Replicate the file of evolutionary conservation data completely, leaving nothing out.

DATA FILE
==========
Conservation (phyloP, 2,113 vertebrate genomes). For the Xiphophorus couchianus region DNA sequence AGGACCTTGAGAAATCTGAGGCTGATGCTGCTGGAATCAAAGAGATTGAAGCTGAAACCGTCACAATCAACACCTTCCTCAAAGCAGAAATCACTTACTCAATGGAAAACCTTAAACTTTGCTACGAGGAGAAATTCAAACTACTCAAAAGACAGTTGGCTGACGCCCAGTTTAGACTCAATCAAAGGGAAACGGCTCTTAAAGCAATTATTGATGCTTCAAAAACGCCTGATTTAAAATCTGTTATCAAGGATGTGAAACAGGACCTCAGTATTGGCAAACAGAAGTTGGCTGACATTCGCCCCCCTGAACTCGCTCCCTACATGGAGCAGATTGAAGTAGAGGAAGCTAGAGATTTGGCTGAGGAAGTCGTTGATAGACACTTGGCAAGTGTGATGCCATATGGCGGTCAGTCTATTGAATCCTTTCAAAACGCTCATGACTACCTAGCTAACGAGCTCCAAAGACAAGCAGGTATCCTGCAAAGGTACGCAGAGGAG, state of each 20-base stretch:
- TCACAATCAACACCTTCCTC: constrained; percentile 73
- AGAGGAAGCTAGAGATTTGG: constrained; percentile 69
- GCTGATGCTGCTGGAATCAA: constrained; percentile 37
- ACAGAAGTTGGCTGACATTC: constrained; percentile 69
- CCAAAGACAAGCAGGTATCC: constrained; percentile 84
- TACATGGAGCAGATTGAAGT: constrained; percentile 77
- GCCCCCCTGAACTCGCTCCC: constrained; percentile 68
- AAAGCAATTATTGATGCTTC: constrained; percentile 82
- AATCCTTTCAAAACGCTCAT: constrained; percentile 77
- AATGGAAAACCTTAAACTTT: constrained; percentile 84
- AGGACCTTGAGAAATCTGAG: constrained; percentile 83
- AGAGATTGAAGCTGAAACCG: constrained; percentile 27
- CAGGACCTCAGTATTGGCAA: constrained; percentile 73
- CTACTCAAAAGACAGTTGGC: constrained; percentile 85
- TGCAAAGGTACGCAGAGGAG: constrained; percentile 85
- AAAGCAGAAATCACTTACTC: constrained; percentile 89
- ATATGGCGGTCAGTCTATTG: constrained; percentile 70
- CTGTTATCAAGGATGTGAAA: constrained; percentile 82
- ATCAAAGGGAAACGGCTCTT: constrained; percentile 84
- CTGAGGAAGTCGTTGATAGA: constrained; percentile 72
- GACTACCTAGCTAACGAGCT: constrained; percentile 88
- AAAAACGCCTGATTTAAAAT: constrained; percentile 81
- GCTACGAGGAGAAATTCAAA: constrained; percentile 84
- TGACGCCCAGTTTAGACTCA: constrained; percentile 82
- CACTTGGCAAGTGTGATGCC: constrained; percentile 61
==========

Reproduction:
Conservation (phyloP, 2,113 vertebrate genomes). For the Xiphophorus couchianus region DNA sequence AGGACCTTGAGAAATCTGAGGCTGATGCTGCTGGAATCAAAGAGATTGAAGCTGAAACCGTCACAATCAACACCTTCCTCAAAGCAGAAATCACTTACTCAATGGAAAACCTTAAACTTTGCTACGAGGAGAAATTCAAACTACTCAAAAGACAGTTGGCTGACGCCCAGTTTAGACTCAATCAAAGGGAAACGGCTCTTAAAGCAATTATTGATGCTTCAAAAACGCCTGATTTAAAATCTGTTATCAAGGATGTGAAACAGGACCTCAGTATTGGCAAACAGAAGTTGGCTGACATTCGCCCCCCTGAACTCGCTCCCTACATGGAGCAGATTGAAGTAGAGGAAGCTAGAGATTTGGCTGAGGAAGTCGTTGATAGACACTTGGCAAGTGTGATGCCATATGGCGGTCAGTCTATTGAATCCTTTCAAAACGCTCATGACTACCTAGCTAACGAGCTCCAAAGACAAGCAGGTATCCTGCAAAGGTACGCAGAGGAG, state of each 20-base stretch:
- TCACAATCAACACCTTCCTC: constrained; percentile 73
- AGAGGAAGCTAGAGATTTGG: constrained; percentile 69
- GCTGATGCTGCTGGAATCAA: constrained; percentile 37
- ACAGAAGTTGGCTGACATTC: constrained; percentile 69
- CCAAAGACAAGCAGGTATCC: constrained; percentile 84
- TACATGGAGCAGATTGAAGT: constrained; percentile 77
- GCCCCCCTGAACTCGCTCCC: constrained; percentile 68
- AAAGCAATTATTGATGCTTC: constrained; percentile 82
- AATCCTTTCAAAACGCTCAT: constrained; percentile 77
- AATGGAAAACCTTAAACTTT: constrained; percentile 84
- AGGACCTTGAGAAATCTGAG: constrained; percentile 83
- AGAGATTGAAGCTGAAACCG: constrained; percentile 27
- CAGGACCTCAGTATTGGCAA: constrained; percentile 73
- CTACTCAAAAGACAGTTGGC: constrained; percentile 85
- TGCAAAGGTACGCAGAGGAG: constrained; percentile 85
- AAAGCAGAAATCACTTACTC: constrained; percentile 89
- ATATGGCGGTCAGTCTATTG: constrained; percentile 70
- CTGTTATCAAGGATGTGAAA: constrained; percentile 82
- ATCAAAGGGAAACGGCTCTT: constrained; percentile 84
- CTGAGGAAGTCGTTGATAGA: constrained; percentile 72
- GACTACCTAGCTAACGAGCT: constrained; percentile 88
- AAAAACGCCTGATTTAAAAT: constrained; percentile 81
- GCTACGAGGAGAAATTCAAA: constrained; percentile 84
- TGACGCCCAGTTTAGACTCA: constrained; percentile 82
- CACTTGGCAAGTGTGATGCC: constrained; percentile 61